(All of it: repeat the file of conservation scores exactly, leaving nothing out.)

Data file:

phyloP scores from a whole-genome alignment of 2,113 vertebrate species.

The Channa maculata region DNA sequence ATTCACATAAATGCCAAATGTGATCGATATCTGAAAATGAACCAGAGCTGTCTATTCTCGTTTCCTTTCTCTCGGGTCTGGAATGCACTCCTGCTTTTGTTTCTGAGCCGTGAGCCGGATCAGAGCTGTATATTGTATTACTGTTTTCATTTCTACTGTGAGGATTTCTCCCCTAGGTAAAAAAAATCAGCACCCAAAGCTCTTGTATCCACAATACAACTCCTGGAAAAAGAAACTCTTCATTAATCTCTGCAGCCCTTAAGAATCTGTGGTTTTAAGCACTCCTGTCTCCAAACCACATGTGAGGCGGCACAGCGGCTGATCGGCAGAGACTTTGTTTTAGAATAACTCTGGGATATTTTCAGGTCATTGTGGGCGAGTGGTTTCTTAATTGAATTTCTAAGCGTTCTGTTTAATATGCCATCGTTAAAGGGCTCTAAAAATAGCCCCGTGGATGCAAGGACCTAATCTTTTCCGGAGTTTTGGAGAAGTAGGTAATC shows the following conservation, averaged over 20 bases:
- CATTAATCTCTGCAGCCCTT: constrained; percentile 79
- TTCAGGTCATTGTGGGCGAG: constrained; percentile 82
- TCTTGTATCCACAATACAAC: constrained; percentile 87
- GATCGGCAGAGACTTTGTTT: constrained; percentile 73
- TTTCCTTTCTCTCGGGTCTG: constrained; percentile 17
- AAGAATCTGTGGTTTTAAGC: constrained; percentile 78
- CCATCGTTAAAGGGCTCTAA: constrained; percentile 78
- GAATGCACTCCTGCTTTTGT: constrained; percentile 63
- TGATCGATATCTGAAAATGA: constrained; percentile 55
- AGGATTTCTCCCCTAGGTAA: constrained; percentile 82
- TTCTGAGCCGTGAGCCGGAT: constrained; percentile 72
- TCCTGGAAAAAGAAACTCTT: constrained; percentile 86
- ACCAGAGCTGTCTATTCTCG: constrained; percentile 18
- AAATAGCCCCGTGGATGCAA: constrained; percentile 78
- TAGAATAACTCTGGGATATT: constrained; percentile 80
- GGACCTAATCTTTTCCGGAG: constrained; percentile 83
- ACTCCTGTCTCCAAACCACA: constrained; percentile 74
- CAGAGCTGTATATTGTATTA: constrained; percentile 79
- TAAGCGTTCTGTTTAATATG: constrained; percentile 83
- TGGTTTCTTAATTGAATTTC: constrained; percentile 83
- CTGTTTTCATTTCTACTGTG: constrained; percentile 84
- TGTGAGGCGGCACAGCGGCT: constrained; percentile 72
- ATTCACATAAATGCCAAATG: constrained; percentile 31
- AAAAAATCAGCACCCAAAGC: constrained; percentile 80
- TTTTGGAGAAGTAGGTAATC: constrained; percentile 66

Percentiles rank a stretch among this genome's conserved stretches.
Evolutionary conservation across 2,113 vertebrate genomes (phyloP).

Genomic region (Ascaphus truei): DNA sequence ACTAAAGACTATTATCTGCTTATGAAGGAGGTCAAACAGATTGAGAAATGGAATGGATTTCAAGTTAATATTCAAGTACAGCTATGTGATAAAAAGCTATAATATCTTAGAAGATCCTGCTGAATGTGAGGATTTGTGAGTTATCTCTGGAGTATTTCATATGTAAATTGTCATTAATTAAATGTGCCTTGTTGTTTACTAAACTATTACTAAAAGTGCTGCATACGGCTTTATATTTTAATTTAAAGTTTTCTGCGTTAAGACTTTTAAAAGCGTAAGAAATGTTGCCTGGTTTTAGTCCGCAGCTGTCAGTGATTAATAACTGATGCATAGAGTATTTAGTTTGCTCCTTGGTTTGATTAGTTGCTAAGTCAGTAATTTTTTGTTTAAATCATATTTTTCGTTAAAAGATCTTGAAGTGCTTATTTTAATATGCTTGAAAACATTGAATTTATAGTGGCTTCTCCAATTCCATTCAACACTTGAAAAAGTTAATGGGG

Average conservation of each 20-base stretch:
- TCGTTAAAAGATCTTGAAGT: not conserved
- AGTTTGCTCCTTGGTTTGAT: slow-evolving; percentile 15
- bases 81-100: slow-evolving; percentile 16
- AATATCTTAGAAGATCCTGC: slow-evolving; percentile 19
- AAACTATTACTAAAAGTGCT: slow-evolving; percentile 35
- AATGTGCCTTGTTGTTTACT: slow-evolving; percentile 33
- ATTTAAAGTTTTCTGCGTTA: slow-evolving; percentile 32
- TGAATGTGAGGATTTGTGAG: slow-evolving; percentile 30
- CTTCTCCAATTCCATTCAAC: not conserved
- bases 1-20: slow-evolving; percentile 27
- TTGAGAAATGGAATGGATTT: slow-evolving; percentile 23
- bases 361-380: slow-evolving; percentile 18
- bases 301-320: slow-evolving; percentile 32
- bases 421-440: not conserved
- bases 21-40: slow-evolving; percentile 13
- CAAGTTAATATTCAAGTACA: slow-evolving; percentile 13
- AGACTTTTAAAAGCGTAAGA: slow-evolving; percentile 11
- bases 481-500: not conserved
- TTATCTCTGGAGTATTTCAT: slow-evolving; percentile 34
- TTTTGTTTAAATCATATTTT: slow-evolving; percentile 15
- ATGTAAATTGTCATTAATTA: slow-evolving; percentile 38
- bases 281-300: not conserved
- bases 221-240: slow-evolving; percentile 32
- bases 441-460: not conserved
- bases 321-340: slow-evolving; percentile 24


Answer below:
phyloP scores from a whole-genome alignment of 2,113 vertebrate species.

The Channa maculata region DNA sequence ATTCACATAAATGCCAAATGTGATCGATATCTGAAAATGAACCAGAGCTGTCTATTCTCGTTTCCTTTCTCTCGGGTCTGGAATGCACTCCTGCTTTTGTTTCTGAGCCGTGAGCCGGATCAGAGCTGTATATTGTATTACTGTTTTCATTTCTACTGTGAGGATTTCTCCCCTAGGTAAAAAAAATCAGCACCCAAAGCTCTTGTATCCACAATACAACTCCTGGAAAAAGAAACTCTTCATTAATCTCTGCAGCCCTTAAGAATCTGTGGTTTTAAGCACTCCTGTCTCCAAACCACATGTGAGGCGGCACAGCGGCTGATCGGCAGAGACTTTGTTTTAGAATAACTCTGGGATATTTTCAGGTCATTGTGGGCGAGTGGTTTCTTAATTGAATTTCTAAGCGTTCTGTTTAATATGCCATCGTTAAAGGGCTCTAAAAATAGCCCCGTGGATGCAAGGACCTAATCTTTTCCGGAGTTTTGGAGAAGTAGGTAATC shows the following conservation, averaged over 20 bases:
- CATTAATCTCTGCAGCCCTT: constrained; percentile 79
- TTCAGGTCATTGTGGGCGAG: constrained; percentile 82
- TCTTGTATCCACAATACAAC: constrained; percentile 87
- GATCGGCAGAGACTTTGTTT: constrained; percentile 73
- TTTCCTTTCTCTCGGGTCTG: constrained; percentile 17
- AAGAATCTGTGGTTTTAAGC: constrained; percentile 78
- CCATCGTTAAAGGGCTCTAA: constrained; percentile 78
- GAATGCACTCCTGCTTTTGT: constrained; percentile 63
- TGATCGATATCTGAAAATGA: constrained; percentile 55
- AGGATTTCTCCCCTAGGTAA: constrained; percentile 82
- TTCTGAGCCGTGAGCCGGAT: constrained; percentile 72
- TCCTGGAAAAAGAAACTCTT: constrained; percentile 86
- ACCAGAGCTGTCTATTCTCG: constrained; percentile 18
- AAATAGCCCCGTGGATGCAA: constrained; percentile 78
- TAGAATAACTCTGGGATATT: constrained; percentile 80
- GGACCTAATCTTTTCCGGAG: constrained; percentile 83
- ACTCCTGTCTCCAAACCACA: constrained; percentile 74
- CAGAGCTGTATATTGTATTA: constrained; percentile 79
- TAAGCGTTCTGTTTAATATG: constrained; percentile 83
- TGGTTTCTTAATTGAATTTC: constrained; percentile 83
- CTGTTTTCATTTCTACTGTG: constrained; percentile 84
- TGTGAGGCGGCACAGCGGCT: constrained; percentile 72
- ATTCACATAAATGCCAAATG: constrained; percentile 31
- AAAAAATCAGCACCCAAAGC: constrained; percentile 80
- TTTTGGAGAAGTAGGTAATC: constrained; percentile 66

Percentiles rank a stretch among this genome's conserved stretches.
Evolutionary conservation across 2,113 vertebrate genomes (phyloP).

Genomic region (Ascaphus truei): DNA sequence ACTAAAGACTATTATCTGCTTATGAAGGAGGTCAAACAGATTGAGAAATGGAATGGATTTCAAGTTAATATTCAAGTACAGCTATGTGATAAAAAGCTATAATATCTTAGAAGATCCTGCTGAATGTGAGGATTTGTGAGTTATCTCTGGAGTATTTCATATGTAAATTGTCATTAATTAAATGTGCCTTGTTGTTTACTAAACTATTACTAAAAGTGCTGCATACGGCTTTATATTTTAATTTAAAGTTTTCTGCGTTAAGACTTTTAAAAGCGTAAGAAATGTTGCCTGGTTTTAGTCCGCAGCTGTCAGTGATTAATAACTGATGCATAGAGTATTTAGTTTGCTCCTTGGTTTGATTAGTTGCTAAGTCAGTAATTTTTTGTTTAAATCATATTTTTCGTTAAAAGATCTTGAAGTGCTTATTTTAATATGCTTGAAAACATTGAATTTATAGTGGCTTCTCCAATTCCATTCAACACTTGAAAAAGTTAATGGGG

Average conservation of each 20-base stretch:
- TCGTTAAAAGATCTTGAAGT: not conserved
- AGTTTGCTCCTTGGTTTGAT: slow-evolving; percentile 15
- bases 81-100: slow-evolving; percentile 16
- AATATCTTAGAAGATCCTGC: slow-evolving; percentile 19
- AAACTATTACTAAAAGTGCT: slow-evolving; percentile 35
- AATGTGCCTTGTTGTTTACT: slow-evolving; percentile 33
- ATTTAAAGTTTTCTGCGTTA: slow-evolving; percentile 32
- TGAATGTGAGGATTTGTGAG: slow-evolving; percentile 30
- CTTCTCCAATTCCATTCAAC: not conserved
- bases 1-20: slow-evolving; percentile 27
- TTGAGAAATGGAATGGATTT: slow-evolving; percentile 23
- bases 361-380: slow-evolving; percentile 18
- bases 301-320: slow-evolving; percentile 32
- bases 421-440: not conserved
- bases 21-40: slow-evolving; percentile 13
- CAAGTTAATATTCAAGTACA: slow-evolving; percentile 13
- AGACTTTTAAAAGCGTAAGA: slow-evolving; percentile 11
- bases 481-500: not conserved
- TTATCTCTGGAGTATTTCAT: slow-evolving; percentile 34
- TTTTGTTTAAATCATATTTT: slow-evolving; percentile 15
- ATGTAAATTGTCATTAATTA: slow-evolving; percentile 38
- bases 281-300: not conserved
- bases 221-240: slow-evolving; percentile 32
- bases 441-460: not conserved
- bases 321-340: slow-evolving; percentile 24